The combination of plasma and digital video recorders may get most people thinking about big-screen TV viewing. But on the International Space Station, that linkage is just another setup for, well, far-out research. Earlier this year, German research house Kayser-Threde GmbH wanted to study “dusty plasma” matter characteristics in a weightless condition.
Since plasma changes being investigated were not visible to the naked eye, four analog video cameras were linked to ruggedized digital video recorders made by Fast Forward Video. Its Recon board-level DVR, which measures 2.8 × 3.9 inches, holds eight hours of video with a 720 × 486-pixel resolution. A key factor in getting that resolution quickly with reliability levels needed in space exploration is the analog-to-digital decoder, an NXP Semiconductor part that transforms video input into digital data for storage.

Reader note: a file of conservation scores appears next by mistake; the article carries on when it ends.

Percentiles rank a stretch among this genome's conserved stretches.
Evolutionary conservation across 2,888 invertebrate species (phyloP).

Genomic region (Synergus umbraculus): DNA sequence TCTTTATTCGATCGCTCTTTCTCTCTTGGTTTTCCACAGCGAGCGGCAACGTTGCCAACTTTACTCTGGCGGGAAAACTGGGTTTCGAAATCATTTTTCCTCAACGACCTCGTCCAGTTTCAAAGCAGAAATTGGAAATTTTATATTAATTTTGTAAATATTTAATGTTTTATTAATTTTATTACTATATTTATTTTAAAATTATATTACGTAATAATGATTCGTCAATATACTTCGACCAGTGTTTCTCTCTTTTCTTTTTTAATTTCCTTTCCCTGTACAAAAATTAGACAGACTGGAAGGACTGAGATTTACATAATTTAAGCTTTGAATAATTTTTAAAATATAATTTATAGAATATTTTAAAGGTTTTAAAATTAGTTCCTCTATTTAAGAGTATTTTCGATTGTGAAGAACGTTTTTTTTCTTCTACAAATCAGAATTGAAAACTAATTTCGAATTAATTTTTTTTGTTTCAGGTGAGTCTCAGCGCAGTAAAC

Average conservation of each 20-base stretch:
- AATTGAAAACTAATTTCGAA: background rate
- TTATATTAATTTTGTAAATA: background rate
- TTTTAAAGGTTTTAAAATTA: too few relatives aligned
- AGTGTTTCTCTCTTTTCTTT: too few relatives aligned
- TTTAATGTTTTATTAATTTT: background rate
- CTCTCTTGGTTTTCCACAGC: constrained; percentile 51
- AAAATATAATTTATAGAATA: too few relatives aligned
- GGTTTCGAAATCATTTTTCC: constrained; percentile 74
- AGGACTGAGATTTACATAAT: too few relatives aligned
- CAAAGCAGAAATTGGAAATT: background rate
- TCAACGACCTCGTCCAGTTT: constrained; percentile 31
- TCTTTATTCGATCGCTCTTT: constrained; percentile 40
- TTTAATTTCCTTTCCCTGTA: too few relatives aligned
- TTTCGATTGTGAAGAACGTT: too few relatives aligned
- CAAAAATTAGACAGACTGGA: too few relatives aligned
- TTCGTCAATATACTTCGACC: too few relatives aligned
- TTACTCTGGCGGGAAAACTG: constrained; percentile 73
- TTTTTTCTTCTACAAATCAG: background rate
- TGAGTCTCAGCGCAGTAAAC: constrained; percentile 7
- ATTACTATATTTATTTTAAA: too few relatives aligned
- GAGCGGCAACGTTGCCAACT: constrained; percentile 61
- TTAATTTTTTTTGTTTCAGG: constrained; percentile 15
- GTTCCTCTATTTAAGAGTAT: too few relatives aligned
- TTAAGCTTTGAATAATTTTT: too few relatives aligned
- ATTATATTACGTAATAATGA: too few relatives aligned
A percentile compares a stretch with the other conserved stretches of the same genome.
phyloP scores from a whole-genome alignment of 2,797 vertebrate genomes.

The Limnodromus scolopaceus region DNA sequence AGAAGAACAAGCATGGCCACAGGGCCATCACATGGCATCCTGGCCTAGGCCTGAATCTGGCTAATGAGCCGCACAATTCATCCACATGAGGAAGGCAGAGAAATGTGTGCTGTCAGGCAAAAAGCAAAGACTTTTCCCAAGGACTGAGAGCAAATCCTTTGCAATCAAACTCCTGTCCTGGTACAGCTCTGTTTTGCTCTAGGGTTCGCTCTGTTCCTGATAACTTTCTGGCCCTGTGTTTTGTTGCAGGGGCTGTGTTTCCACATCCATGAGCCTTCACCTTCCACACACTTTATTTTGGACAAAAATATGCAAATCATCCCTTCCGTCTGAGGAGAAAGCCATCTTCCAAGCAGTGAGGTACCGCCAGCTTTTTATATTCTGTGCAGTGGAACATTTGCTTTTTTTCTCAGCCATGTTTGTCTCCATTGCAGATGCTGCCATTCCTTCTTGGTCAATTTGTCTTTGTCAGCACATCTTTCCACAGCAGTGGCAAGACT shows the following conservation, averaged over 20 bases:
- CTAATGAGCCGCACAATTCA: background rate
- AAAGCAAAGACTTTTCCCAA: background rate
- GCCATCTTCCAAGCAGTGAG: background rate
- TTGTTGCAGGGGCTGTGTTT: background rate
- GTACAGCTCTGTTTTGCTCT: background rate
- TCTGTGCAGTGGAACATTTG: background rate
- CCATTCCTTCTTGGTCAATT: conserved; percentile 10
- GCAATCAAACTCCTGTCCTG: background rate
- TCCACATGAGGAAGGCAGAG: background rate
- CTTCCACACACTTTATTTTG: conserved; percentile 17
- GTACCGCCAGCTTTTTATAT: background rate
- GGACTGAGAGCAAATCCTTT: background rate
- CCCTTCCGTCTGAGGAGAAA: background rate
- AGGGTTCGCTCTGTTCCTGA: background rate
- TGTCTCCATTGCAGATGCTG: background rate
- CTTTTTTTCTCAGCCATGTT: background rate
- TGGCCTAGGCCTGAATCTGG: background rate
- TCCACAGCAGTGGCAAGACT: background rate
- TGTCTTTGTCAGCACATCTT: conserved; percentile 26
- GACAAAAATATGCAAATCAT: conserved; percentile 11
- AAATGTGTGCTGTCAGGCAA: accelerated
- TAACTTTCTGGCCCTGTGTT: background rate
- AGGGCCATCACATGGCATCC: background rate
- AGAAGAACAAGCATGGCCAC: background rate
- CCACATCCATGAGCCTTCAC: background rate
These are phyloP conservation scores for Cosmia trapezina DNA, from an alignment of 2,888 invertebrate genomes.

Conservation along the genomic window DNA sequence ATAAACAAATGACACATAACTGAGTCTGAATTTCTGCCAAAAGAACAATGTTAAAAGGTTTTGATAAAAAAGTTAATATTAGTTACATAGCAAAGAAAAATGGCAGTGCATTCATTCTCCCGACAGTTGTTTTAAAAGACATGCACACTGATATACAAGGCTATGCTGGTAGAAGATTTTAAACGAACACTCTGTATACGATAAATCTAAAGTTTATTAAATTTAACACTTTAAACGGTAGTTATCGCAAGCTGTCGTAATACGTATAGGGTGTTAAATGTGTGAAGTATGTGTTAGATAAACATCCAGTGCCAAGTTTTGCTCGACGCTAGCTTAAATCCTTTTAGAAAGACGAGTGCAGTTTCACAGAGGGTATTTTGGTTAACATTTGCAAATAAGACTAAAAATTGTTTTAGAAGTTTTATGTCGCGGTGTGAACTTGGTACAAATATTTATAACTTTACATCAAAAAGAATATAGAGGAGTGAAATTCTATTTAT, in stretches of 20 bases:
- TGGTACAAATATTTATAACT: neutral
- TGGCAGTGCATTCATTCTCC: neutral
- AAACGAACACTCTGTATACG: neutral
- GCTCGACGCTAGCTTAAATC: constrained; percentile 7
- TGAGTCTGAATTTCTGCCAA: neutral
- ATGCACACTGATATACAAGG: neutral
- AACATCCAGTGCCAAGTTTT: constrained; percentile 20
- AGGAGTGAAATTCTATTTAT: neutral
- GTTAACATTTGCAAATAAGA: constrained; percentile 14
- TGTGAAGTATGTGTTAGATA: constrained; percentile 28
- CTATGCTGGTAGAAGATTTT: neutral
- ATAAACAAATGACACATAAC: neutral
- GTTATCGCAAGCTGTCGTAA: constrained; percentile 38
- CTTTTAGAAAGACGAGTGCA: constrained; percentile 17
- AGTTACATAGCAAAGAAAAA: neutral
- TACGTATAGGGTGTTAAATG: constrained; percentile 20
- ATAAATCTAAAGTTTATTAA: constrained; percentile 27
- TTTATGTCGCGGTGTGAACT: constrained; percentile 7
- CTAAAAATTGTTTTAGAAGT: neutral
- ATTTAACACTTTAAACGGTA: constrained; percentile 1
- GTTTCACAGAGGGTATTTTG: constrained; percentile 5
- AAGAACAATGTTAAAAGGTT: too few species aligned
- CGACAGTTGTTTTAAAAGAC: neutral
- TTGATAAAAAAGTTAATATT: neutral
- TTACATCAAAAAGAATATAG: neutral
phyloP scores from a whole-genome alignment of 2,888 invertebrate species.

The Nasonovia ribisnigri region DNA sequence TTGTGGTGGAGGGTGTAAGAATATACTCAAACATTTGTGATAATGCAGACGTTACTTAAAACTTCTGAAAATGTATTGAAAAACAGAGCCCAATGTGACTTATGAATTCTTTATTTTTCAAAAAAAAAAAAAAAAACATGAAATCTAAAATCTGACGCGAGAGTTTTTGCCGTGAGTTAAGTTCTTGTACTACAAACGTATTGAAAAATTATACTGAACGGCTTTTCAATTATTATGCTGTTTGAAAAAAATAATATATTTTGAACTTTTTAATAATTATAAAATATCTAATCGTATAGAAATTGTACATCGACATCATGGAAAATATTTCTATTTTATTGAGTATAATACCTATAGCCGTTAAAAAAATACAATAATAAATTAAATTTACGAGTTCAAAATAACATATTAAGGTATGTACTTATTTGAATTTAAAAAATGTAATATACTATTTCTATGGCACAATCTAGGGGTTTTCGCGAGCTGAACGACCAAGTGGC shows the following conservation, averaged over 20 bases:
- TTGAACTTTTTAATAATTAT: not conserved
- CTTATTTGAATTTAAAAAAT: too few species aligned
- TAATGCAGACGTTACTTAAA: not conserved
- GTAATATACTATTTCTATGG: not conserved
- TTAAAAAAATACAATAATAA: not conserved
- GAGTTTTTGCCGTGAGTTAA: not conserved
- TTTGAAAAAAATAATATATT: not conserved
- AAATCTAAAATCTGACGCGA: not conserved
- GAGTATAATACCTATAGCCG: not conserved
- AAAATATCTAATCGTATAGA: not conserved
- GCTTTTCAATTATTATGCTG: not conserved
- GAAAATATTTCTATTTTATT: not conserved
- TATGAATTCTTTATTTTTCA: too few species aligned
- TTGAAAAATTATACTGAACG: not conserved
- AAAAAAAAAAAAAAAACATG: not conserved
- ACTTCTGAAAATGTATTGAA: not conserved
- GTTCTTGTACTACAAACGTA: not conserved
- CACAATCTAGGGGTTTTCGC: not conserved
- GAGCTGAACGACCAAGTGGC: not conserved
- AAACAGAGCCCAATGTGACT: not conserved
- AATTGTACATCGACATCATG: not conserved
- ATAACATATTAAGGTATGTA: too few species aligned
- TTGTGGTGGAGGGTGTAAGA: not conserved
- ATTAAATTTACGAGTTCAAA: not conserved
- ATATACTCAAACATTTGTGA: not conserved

German research house Kayser-Threde GmbH wanted to study “dusty plasma” matter characteristics in a weightless condition.
These new 3D-printing technologies and printers include some that are truly boundary-breaking: a sophisticated new sub-$10,000, 10-plus materials bioprinter, the first industrial-strength silicone 3D-printing service, and a clever twist on 3D printing and thermoforming for making high-quality realistic models.
Ear-based heart-rate monitoring gained momentum recently, as sensor maker Valencell Inc. announced it has licensed its biometric earpiece technology to Samsung Electronics Co. Ltd for use in so-called “hearable devices.”
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